Friends are valuable. Cultivating friends and maintaining friendships take time, effort, and commitment. The most important friendship married men and women have is the friendship with their spouse, and that needs to be where the most time, effort, and commitment are invested.
I Like Attention from Men
Q. I like receiving attention from other men. It makes me feel great about myself. My husband always tells me I'm beautiful—and after nine years of marriage, we still love each other. But that doesn't seem to be enough. Is there something wrong with me?
A. The fact that you're even asking the question tells us you have concerns about your behavior. As a woman I (Carrie) know the pressure of receiving my identity from "looking good," and have learned that there's a huge difference between a woman who takes pride in how she looks and a woman who needs men to be sexually attracted to her to feel she has value. While it's good to look our best, it's even more important to become all God had in mind for us when he created us.
Ask yourself these questions: What are my motives for looking good? What kinds of thoughts am I encouraging men to have about me? Are these healthy thoughts that glorify God and help those men to be faithful to their important relationships? Do I want them to respond to my character, integrity, depth, and wisdom—or to how "hot" the package looks? What is it about other men looking at me that makes me see myself as more valuable? How would my husband feel if he knew my "need" to receive attention from other men?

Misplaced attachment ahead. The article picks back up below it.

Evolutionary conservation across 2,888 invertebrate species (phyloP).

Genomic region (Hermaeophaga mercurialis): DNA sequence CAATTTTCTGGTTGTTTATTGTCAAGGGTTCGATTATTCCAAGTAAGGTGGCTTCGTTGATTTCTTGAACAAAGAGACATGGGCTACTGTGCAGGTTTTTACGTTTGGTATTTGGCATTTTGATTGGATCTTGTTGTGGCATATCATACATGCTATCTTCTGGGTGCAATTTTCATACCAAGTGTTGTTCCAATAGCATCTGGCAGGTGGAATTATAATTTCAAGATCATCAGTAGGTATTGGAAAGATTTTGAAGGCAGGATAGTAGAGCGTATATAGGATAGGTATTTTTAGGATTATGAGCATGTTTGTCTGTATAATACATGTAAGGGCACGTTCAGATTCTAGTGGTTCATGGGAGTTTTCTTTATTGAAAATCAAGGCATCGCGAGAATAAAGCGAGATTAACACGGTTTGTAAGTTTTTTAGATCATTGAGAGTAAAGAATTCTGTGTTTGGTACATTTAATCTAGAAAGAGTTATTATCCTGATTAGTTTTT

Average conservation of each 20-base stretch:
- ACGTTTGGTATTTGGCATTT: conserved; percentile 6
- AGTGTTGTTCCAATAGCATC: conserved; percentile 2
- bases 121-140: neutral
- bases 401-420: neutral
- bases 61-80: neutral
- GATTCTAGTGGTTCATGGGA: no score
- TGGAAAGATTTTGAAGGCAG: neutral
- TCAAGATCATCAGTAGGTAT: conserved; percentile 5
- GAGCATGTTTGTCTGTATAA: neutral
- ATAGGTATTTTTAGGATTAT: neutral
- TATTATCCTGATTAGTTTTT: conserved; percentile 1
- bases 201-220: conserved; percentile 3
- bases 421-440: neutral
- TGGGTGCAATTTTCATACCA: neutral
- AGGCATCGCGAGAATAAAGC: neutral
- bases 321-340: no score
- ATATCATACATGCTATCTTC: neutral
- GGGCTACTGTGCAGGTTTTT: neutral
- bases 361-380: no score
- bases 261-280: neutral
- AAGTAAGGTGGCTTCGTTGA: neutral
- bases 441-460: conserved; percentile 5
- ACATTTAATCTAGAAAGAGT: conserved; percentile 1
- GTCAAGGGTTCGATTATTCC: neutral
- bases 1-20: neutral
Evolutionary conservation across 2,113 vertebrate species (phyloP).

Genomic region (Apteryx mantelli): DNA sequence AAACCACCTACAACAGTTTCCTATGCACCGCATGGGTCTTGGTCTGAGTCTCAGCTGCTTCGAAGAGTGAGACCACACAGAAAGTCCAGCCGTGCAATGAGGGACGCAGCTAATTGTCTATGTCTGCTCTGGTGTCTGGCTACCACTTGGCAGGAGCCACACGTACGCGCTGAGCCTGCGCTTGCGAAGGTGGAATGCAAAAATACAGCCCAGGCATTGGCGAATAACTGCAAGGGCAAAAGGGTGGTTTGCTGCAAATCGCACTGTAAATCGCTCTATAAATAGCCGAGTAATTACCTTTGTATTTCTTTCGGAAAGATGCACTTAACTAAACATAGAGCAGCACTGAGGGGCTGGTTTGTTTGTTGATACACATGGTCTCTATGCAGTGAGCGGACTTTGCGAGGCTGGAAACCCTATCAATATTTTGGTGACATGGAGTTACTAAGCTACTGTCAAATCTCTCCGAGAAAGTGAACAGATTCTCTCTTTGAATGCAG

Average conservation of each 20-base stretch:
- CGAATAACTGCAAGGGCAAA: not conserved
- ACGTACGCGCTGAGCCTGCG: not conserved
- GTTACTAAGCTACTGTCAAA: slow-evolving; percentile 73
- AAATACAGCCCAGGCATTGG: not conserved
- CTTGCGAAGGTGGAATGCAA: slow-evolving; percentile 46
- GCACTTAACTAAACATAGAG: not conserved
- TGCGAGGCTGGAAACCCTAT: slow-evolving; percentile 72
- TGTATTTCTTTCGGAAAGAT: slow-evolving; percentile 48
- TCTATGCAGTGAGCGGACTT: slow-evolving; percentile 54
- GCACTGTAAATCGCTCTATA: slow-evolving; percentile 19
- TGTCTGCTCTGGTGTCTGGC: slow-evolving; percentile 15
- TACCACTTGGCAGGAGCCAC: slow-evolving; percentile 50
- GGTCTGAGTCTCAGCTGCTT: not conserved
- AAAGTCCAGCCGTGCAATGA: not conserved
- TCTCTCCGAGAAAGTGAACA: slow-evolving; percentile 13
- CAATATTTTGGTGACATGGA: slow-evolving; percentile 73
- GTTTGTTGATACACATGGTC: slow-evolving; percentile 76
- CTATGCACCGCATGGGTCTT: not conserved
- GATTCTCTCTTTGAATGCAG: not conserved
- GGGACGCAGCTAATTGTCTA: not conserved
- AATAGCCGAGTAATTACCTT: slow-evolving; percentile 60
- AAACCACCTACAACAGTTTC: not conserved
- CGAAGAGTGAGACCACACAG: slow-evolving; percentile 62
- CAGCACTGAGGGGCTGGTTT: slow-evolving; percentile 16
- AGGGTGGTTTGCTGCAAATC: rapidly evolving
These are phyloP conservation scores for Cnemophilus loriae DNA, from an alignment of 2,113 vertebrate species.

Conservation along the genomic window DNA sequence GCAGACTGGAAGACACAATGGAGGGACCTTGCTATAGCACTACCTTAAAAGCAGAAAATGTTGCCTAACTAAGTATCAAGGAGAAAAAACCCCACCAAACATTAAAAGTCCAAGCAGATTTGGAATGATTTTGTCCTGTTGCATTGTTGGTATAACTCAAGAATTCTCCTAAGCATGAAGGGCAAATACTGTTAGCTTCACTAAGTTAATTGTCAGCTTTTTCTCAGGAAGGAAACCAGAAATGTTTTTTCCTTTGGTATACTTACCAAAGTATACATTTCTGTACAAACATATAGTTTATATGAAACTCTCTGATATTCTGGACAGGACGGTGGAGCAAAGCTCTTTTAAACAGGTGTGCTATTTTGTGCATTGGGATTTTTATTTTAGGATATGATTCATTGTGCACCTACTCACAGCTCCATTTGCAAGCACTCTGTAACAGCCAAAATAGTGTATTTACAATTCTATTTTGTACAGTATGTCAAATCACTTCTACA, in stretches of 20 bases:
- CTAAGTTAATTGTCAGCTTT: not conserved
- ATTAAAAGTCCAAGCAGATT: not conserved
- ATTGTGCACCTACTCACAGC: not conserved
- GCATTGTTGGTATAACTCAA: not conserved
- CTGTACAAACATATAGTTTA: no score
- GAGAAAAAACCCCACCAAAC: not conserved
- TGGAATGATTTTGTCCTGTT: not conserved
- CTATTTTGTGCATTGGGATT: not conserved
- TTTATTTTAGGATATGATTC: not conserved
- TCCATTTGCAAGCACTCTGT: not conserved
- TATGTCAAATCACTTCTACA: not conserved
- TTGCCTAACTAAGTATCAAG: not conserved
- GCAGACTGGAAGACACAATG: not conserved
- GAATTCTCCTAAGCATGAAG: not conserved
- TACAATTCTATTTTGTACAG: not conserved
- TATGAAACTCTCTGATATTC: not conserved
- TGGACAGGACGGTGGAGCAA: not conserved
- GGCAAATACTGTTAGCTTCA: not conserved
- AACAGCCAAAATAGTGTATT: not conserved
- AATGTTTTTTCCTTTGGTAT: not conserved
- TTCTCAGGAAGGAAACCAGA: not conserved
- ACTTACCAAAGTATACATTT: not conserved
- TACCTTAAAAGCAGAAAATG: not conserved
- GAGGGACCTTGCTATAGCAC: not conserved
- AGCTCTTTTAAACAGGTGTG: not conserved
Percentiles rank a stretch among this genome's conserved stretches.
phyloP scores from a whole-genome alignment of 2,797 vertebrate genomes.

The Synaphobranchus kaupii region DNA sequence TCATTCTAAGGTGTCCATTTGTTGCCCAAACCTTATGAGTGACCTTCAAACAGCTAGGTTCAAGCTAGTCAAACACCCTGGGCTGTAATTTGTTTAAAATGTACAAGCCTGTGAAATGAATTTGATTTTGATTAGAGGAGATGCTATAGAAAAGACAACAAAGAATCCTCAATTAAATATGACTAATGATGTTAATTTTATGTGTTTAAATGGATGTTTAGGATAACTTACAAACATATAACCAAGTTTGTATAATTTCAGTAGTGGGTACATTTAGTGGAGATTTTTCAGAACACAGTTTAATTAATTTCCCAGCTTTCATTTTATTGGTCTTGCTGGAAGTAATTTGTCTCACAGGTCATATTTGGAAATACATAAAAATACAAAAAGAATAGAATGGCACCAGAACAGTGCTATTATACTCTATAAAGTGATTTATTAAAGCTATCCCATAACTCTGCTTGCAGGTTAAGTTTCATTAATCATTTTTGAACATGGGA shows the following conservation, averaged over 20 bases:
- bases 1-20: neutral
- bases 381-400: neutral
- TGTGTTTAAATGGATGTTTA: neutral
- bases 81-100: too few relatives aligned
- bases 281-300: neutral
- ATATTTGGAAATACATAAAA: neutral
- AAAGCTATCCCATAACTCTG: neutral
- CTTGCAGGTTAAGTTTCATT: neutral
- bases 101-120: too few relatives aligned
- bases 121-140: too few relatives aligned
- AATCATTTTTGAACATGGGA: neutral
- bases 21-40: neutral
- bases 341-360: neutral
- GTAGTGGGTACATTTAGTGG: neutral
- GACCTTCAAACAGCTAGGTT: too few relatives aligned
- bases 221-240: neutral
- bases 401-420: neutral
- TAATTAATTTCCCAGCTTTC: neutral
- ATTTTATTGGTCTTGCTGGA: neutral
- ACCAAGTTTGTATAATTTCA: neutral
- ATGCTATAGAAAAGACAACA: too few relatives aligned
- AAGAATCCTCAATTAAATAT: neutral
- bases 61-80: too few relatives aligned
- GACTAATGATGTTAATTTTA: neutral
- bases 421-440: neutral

This seems to be an issue that has deeper issues you will want to get straight with God. We encourage you to look seriously at growing into who God has created you to be—which is something beyond the outward appearance. You have talents and abilities you can give to others that will in turn serve to fill those gaps in your self-esteem. What are your abilities and how have you seen God use you in the past?
Are you willing to go deeper in your relationship with God? Spend a few minutes each day asking God to reveal the roots of your need for attention, and then ask him to heal any past hurts. Becoming more intimate with God will probably lessen your need for approval. As you choose to be satisfied with receiving attention for your character, your husband's affection and God's affirmation will fill those holes in your heart.